Charter rights are a very big part of child pornography investigations, trials and defenses.
Some relate to a very traditional form of a search warrant where police will actually knock on the door, present a search warrant and say they are looking for computers and digital storage devices. They will take every disc in the home, every computer in the home, every portable hard drive, MP3 player, and anything similar, and then they will begin the long process of analyzing and determining what content is there. It is a long process because every system has gigabytes if not terabytes of information on it that have to be scanned and then sorted. This search is usually preceded by a great deal of investigative activity that involves search warrants, subpoenas, or mere requests to Internet service providers, like your cable company, your phone company, and your financial service company if they’re looking into records of credit cards transactions.
It becomes critical for us to identify what has been done properly and what hasn’t been done properly before we even start down the path of looking at what material has been located and what hasn’t. Process becomes very important and constitutional rights are very important to the defense. We’ve recently seen a trend in entrapment, which is a unique situation in which police are actively involved in chat rooms where they suspect child pornography is being sold. They will pose as either buyers or providers, and try to lure people into these types of transactions. One has to be very careful as a police officer not to cross the line and actually initiate an event, and we’ve seen that happen on occasions where police officers may, in fact, cross those lines and deliver material to somebody who, otherwise, wasn’t seeking it. That’s something that we’re keeping a close eye on as well.
Assuming that a warrant is valid and what they’re looking at is a valid search under the confines of the original warrant, then there is a possibility that the police mat come across a different type of offense in the course of lawfully executing that search warrant, and charges can be laid. For example, an officer has a search warrant to look for marijuana and opens up a drawer and finds an unregistered firearm. If he or she was looking in a place that was a logical part of an authorized search, then that’s probably a legitimate search and new charges can be laid.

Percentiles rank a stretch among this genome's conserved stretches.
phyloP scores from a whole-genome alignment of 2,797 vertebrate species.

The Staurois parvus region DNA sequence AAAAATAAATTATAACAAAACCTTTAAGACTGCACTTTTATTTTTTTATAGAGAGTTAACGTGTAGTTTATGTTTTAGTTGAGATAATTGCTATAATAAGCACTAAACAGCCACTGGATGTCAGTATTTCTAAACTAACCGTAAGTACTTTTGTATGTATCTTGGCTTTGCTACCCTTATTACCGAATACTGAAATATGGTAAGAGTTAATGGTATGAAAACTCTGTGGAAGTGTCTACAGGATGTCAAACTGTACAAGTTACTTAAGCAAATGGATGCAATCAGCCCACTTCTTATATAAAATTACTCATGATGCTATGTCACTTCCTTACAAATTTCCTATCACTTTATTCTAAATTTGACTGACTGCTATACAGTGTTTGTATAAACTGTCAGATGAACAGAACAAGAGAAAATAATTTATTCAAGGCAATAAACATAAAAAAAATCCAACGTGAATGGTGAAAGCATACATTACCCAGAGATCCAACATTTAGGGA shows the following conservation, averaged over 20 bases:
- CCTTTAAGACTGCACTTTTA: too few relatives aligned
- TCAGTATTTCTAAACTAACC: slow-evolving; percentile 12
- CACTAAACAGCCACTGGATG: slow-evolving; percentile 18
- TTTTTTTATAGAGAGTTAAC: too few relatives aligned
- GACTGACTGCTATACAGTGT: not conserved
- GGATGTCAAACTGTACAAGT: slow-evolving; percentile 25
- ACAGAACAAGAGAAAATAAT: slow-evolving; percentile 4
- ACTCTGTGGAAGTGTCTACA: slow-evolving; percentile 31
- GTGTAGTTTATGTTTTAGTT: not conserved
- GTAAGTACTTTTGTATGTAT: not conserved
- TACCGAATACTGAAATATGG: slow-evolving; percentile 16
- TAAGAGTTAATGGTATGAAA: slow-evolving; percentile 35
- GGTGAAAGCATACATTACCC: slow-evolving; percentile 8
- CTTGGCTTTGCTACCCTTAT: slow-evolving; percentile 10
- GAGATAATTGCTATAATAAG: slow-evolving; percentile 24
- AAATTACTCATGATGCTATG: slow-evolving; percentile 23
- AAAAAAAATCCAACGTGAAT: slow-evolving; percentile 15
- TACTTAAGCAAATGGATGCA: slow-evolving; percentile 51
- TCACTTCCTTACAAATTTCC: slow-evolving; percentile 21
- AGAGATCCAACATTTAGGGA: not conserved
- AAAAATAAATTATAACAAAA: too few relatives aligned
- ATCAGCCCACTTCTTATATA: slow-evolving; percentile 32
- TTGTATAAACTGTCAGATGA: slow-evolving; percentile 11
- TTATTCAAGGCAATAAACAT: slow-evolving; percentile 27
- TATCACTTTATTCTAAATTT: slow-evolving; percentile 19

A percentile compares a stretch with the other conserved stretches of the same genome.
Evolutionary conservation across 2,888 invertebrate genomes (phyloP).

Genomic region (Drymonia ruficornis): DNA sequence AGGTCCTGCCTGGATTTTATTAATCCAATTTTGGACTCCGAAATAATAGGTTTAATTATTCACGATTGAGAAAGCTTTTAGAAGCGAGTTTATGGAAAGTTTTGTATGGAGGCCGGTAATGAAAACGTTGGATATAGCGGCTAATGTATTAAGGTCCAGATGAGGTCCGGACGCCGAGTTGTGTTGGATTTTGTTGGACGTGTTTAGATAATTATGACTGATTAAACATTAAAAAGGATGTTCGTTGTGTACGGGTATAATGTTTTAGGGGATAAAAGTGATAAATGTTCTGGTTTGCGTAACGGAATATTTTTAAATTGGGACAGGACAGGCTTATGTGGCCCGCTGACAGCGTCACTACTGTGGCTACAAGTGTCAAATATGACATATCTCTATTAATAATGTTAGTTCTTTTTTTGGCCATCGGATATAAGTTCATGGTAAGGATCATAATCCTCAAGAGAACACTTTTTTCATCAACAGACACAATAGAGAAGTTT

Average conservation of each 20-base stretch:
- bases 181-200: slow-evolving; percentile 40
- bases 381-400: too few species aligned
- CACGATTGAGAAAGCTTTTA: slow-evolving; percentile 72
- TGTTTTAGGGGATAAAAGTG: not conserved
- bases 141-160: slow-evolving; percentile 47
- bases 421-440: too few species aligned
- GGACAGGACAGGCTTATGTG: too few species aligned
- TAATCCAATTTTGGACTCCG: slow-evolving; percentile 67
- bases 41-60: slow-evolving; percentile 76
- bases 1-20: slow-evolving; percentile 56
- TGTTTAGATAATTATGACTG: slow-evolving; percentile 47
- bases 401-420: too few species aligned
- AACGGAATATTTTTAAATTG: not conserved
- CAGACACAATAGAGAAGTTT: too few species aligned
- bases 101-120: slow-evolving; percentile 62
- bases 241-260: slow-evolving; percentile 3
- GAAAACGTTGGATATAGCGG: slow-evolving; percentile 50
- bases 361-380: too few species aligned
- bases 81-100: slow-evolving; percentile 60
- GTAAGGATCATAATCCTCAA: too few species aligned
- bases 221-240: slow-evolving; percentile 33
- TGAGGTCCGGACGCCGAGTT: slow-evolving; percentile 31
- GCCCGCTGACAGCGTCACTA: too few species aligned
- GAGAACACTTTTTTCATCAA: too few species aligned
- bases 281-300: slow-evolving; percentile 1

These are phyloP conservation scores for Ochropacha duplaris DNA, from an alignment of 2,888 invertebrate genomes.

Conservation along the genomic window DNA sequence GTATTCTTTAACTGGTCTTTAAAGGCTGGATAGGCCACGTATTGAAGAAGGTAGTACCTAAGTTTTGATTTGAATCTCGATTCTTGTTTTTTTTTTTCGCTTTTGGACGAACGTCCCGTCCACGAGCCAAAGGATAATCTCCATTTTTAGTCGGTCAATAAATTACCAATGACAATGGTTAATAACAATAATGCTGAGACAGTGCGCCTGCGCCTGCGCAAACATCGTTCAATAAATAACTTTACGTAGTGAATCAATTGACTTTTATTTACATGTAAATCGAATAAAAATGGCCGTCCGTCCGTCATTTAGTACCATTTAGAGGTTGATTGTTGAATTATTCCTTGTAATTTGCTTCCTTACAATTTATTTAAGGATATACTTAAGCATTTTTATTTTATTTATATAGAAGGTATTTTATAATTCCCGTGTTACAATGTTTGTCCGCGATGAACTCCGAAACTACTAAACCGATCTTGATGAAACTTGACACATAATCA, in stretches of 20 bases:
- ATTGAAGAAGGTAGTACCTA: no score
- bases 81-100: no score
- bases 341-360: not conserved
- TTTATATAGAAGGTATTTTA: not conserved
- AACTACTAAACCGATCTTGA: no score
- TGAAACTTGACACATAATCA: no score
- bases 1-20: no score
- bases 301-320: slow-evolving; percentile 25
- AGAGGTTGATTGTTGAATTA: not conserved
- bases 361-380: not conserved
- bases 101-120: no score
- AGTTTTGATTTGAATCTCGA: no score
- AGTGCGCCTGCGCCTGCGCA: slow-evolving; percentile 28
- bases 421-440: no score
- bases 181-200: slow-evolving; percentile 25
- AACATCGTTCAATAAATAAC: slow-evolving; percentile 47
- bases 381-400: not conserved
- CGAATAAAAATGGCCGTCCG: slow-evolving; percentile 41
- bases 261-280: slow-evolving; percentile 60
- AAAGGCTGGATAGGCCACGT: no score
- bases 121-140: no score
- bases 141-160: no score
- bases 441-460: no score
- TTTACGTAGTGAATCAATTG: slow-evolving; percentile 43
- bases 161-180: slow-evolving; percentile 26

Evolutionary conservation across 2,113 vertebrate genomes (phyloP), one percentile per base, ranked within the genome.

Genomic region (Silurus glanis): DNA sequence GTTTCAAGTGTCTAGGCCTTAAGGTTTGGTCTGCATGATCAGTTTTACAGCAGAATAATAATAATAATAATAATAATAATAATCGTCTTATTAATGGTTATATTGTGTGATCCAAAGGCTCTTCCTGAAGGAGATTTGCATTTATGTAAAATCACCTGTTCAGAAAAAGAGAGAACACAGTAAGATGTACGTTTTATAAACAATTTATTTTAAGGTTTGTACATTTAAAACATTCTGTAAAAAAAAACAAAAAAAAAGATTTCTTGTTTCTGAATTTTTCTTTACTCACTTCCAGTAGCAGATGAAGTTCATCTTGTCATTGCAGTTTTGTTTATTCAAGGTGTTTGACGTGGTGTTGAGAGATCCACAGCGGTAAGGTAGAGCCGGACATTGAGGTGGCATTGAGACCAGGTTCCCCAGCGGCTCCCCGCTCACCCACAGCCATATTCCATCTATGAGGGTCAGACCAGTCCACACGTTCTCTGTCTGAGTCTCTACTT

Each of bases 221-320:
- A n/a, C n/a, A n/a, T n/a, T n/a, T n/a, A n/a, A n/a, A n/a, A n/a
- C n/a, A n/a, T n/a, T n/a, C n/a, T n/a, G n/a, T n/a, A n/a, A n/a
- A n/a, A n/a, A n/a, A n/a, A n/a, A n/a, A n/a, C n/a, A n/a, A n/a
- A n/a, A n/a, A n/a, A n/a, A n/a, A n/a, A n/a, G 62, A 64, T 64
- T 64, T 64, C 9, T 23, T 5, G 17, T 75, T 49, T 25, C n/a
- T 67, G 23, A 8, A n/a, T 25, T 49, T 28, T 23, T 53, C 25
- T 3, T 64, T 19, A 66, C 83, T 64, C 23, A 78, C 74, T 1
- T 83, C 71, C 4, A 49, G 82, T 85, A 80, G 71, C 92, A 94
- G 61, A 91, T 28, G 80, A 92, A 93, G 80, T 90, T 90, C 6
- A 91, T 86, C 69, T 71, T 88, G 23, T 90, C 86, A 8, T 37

Very specific software exists that most of the police forces uses to look for images on computers and other digital equipment, so it would be unusual for them to uncover a fraud or betting operation or something like that because the software isn’t crawling the text files that are on the computer but is looking for images instead. However, there’s no question that, under the criminal code, text can be child pornography as well. If one writes about something that is descriptive of a child pornographic act that’s also illegal.
Our firm has been involved in some cases where there is an exception to the law for those people who are legitimately involved in artistic or scientific endeavors. The owner is responsible for establishing that a particular piece of work is actually artistic and has some form of artistic merit or scientific merit, but there certainly have been cases where artists have been either prosecuted or threatened with prosecution for work that they’re doing that one person believes to be child pornography whereas others may not.
We have had clients stopped for questioning, and in some rare circumstances charged, crossing the border. Their cell phone or iPod is searched and it depicts images of their own small children in the tub or we’ve even seen photos at a ritual circumcision. Border officers looking at these say that’s child pornography. These are terrible situations, because if you could pick one charge in the criminal code that would be the most devastating, vitriolic thing you could accuse a person of, it would be child pornography. So, when a charge like that or even an allegation like that starts to come forth, it is instantly devastating to a person’s reputation.
When it turns out to be something benign like a photo of your own two children playing in the tub, it’s really unfortunate the police aren’t more careful before throwing down those types of charges. Most officers are very cautious, but we’ve seen circumstances where the breadth of the child pornography definition is being used in ways that are totally inappropriate. We do caution people to be cognizant of what’s on their digital media when they’re crossing the border. I’m not suggesting that it happens regularly, but it certainly happens. We’ve seen several instances in our practice.
If you need ABPS Toronto Criminal Lawyers, call us at 416.365.3151.